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'Bothways' semaphore signals ??

Posted: Tue Jan 14, 2020 10:39 pm
by nutford
I came across this term the other day in relation to the signalling at Ripon.
Could a signal really apply 'both ways'?

Well, the signal plan in the pic (I've highlighted the signal with a red line) which serves some yard sidings, and the access back out towards (but not immediately on to) the main lines, is clearly marked 'both ways', as are two further signals (16 and 22).

And here we have a pic of the first one, (it's the one on the left, just in front of the goods shed) taken from the main lines looking into the yard. The signal arm does appear to be red on this side, and yes the light appears to be THIS side of the arm. Presumably the other side was also red.

Is this correct? And if so - how does that work, as there seems to be no provision for any light/spectacle plate for a train as would approach it from this side. How could that meet any regulations? Not to mention a signal which seems to potentially be 'go' for trains in both directions at once, albeit just on a yard siding.

(A later pic shows this signal was changed; if it is as surmised I'm not entirely surprised....)

Re: 'Bothways' semaphore signals ??

Posted: Tue Jan 14, 2020 11:11 pm
by StevieG
nutford wrote:
Tue Jan 14, 2020 10:39 pm
"I came across this term the other day in relation to the signalling at Ripon.
Could a signal really apply 'both ways'?
Well, the signal plan in the pic (I've highlighted the signal with a red line) which serves some yard sidings, and the access back out towards (but not immediately on to) the main lines, is clearly marked 'both ways', as are two further signals (16 and 22). ...."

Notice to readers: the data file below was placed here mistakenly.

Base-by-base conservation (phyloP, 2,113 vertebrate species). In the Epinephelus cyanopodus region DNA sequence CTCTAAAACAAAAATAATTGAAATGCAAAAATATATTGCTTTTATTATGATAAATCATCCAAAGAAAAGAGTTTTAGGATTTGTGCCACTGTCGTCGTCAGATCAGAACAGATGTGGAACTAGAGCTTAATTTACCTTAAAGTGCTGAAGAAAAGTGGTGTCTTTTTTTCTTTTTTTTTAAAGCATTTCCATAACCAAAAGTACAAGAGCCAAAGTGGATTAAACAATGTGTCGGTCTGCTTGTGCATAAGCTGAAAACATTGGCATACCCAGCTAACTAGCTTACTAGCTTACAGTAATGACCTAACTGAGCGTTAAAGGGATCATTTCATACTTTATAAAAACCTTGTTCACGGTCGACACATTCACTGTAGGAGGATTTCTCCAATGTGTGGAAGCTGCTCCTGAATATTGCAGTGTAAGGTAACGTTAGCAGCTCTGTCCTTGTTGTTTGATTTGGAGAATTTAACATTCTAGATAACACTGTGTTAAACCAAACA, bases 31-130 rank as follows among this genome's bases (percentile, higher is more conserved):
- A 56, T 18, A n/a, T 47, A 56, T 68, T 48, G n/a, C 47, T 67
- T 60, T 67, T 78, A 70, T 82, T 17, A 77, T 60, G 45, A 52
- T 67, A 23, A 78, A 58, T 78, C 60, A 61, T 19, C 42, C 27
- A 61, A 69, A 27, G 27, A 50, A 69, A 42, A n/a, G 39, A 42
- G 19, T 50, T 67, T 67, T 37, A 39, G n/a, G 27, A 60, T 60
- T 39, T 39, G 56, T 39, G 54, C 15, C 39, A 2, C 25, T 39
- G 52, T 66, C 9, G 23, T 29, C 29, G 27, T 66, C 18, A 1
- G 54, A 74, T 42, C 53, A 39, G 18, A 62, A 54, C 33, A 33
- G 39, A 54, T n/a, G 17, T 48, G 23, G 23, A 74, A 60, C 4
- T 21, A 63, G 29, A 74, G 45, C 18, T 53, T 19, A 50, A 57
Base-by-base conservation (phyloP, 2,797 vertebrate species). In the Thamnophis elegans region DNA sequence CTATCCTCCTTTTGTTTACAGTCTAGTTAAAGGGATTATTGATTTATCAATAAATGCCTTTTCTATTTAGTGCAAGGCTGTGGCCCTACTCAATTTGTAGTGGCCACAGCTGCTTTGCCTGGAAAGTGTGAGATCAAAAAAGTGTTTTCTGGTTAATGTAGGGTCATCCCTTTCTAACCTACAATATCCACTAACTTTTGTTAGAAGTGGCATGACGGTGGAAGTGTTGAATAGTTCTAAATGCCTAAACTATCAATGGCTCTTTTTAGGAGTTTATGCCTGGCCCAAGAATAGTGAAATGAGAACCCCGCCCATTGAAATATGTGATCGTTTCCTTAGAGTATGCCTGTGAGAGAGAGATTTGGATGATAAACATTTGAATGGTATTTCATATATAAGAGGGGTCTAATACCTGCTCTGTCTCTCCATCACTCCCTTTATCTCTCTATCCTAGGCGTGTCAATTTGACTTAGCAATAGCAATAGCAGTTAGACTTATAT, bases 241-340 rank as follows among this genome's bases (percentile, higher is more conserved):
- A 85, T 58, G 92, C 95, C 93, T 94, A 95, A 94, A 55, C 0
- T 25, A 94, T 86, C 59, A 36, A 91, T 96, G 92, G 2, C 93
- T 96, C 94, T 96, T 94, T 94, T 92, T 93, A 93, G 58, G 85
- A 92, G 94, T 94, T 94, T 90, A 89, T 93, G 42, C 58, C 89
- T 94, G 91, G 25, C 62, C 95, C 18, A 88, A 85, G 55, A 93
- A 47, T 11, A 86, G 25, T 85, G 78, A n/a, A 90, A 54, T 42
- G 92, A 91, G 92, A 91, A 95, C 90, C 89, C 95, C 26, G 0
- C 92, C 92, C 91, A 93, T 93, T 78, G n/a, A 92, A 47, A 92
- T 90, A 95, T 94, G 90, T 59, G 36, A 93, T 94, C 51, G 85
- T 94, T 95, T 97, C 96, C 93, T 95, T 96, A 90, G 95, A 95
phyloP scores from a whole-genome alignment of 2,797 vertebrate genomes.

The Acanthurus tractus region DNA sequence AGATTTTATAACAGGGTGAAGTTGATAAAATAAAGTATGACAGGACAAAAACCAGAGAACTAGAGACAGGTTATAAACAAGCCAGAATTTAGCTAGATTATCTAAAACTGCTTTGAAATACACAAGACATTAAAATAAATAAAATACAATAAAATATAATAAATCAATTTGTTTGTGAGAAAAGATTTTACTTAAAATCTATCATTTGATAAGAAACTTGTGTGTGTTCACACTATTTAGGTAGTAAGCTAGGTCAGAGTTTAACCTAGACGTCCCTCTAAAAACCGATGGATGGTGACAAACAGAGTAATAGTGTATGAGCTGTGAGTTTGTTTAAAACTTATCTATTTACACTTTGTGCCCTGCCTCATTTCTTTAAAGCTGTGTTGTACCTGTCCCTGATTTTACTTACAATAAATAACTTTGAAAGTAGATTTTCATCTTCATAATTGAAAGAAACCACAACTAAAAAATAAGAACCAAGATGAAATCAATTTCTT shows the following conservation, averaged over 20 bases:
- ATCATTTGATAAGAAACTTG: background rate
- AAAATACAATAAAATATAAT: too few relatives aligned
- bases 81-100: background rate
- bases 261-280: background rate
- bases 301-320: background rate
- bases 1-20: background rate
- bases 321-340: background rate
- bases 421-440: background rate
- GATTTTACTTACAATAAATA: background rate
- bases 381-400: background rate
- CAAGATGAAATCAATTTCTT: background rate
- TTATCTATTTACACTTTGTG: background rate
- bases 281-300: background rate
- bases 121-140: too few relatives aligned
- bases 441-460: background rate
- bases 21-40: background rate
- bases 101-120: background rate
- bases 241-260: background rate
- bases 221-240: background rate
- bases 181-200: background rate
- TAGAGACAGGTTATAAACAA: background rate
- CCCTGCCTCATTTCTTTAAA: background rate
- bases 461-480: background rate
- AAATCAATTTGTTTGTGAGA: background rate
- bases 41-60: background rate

nutford,
firstly, it seems to me to be fairly clear from its position and numbering, and that the 'BOTHWAYS' text doesn't align with the "22",that 22 signal only applies to moves out to the main line through 21 points in a conventional way.
But I agree about 16 and 35 being 'Both ways'. It looks to me like one version of a very old idea adopted by some companies, usually pre-(1923) Grouping, to govern 'to & fro' shunting within yards across entry/exit points, and controlled by a Shunter or the Guard, by being put to, and left, 'Off' (Clear) all the time that yard shunting was needed.
So if I'm correct, 16 would allow shunting back and forth over 14 and 21 points, and 35 over points 33. [ These signals apparently not standing at the latterly usual positions at the relevant point ends ('switch toes'/'blades') could, for this such purpose, less important than controlling trains on the 'main line', also hark back to early signalling days when main running signals did not necessarily stand in a position to properly 'protect'; E.g. when the signals applying to all approaches to a double-track junction sprouted from the roof of the signal box standing by the points, with Drivers who observed 'their' signal at Danger being expected to stop not at or close to the signal, but instead wherever was the right place far enough back to leave the other routes clear.]